You’ve probably heard the saying, “Everything old is new again.” Flipping through early editions of The High School Thespian (now Dramatics), proves the truth in that statement. In a 1935 article, with the nations of the world on the brink of war and America in the midst of the Great Depression, pioneering theatre leader Gilmor Brown explored the state of theatre in a rapidly changing world and predicted a triumphant future.

NO GREATER CHANGES are going on on our shifting planet than are taking place in the theatre of today. It is an old maxim that the drama always reflects the characteristics of the particular age in which it happens to appear. That assuredly is true of it in these times in instability and the conflict of new ideas with old.

Only in America does the living theatre seem to have retained most of the vitality of former years and to be looking forward. In most other countries the theatre is at a comparative standstill. The German theatre is at a low ebb, and its greatest creators of drama and interpreters of their work are spurned and even banished if they happen to be of a particular race.

The French theatre is a mere floating craft in a sea of economic, political, and martial turmoil. In Russia there is more activity following a long period of suppression of the most important things of a discarded regime, but even there, evidences are few of any important rebirth of creative minds. The Russians are a rugged race, however, and we may yet see a return to their former rank in this field of literary expression.

So it appears to be up to vital America to lead the world because the outlook for the drama elsewhere is anything but bright. If, as now seems all too possible, the countries of Europe may soon be at each other’s throats, the dramatic heritage of centuries may be buried under the ashes of conflict which it is predicted may utterly destroy the art developed through centuries.

Our own theatre of today and tomorrow is more needed than ever to cope with the problem of leisure thrust upon millions by unemployment. Leisure unwisely employed means new vices. In such a prospect the theatre stands as a restraining refuge, a potential force in helping us to keep a healthy mental and spiritual balance, as well as being a relief from worries over problems that accompany readjustment.

The theatre of tomorrow will be very different from that we know. Television is likely to bring about amazing changes. But already we are seeing forecasts of bold novelties to come. The new play, Merrily We Roll Along, now showing in New York, has a plot that is unfolded completely backward. The encouraging thing about its popular success is that the public has approved of the innovation. For myself, I am completely in accord with such trends, however radically they may depart from present established principles.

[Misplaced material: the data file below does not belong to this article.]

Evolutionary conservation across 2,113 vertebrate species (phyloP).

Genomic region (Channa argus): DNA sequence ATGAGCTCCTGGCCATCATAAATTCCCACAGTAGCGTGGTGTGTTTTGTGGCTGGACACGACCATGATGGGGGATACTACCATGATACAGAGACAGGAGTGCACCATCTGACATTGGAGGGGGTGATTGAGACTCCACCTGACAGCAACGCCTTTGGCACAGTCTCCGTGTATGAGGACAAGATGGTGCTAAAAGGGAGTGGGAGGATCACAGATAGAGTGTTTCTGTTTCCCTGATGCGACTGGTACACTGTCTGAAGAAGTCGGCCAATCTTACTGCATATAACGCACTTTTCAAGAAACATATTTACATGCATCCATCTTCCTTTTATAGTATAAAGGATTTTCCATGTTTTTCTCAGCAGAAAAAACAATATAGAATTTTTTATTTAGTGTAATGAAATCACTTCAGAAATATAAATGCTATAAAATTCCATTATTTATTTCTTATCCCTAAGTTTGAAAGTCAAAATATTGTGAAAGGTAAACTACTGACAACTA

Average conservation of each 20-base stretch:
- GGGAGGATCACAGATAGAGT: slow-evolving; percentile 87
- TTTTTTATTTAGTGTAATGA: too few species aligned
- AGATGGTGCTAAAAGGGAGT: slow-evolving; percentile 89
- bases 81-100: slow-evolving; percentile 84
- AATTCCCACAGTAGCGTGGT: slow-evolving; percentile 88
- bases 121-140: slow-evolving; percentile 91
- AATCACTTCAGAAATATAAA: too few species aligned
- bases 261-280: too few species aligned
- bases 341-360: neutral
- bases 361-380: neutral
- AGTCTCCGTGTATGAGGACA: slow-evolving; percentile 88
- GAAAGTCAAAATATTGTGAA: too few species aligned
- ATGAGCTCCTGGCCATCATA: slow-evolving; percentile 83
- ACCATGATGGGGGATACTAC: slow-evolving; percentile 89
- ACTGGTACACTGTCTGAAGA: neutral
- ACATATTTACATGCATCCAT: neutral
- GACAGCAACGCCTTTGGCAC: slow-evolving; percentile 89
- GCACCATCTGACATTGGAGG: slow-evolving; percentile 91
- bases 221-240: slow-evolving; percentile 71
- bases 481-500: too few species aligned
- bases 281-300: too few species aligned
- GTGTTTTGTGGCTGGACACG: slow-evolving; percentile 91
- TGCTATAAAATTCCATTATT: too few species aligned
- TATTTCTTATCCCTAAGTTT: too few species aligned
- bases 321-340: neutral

No art should become set, least of all that which seeks a means most forcefully to depict the shifting life all around us. If changes in form are effective and artistic, however much so-called rules are broken, they indicate a definite advance. Those who want the theatre to go on must keep open minds, must be receptive to the new and different, and must not condemn upon personal dislikes. We are too apt to appraise from standards that have pleased us and that we have unconsciously set up as models. In that way lies stagnation.

Have no fear that the theatre will not survive these days when it is tossed about so much, seeking to find the American rhythm. That rhythm just now is elusive. But we shall presently emerge from this restless period and find new rhythm in new worlds surging up from underneath all this disturbance.

The theatre is an imperishable need of civilized humanity. It prepares youth for the world. It makes people find themselves and stand upon their own feet. It is the most vital form of expression and important for its influence in helping us to get and hold to lucid views in the midst of shifting ethics. It puts into compact frames the life we are living but are too acutely immersed in to view objectively without its aid.

The theatre is not dying. With our intelligent help it will move forward through this readjustment period and go triumphantly on to greater things. The vast popular interest in the little and civic theatre movement is spontaneous assurance that the love of drama is one of the most tenacious emotions in the human makeup.

This story appeared in the September 1935 print version of The High School Thespian (now Dramatics). Subscribe to our print magazine.

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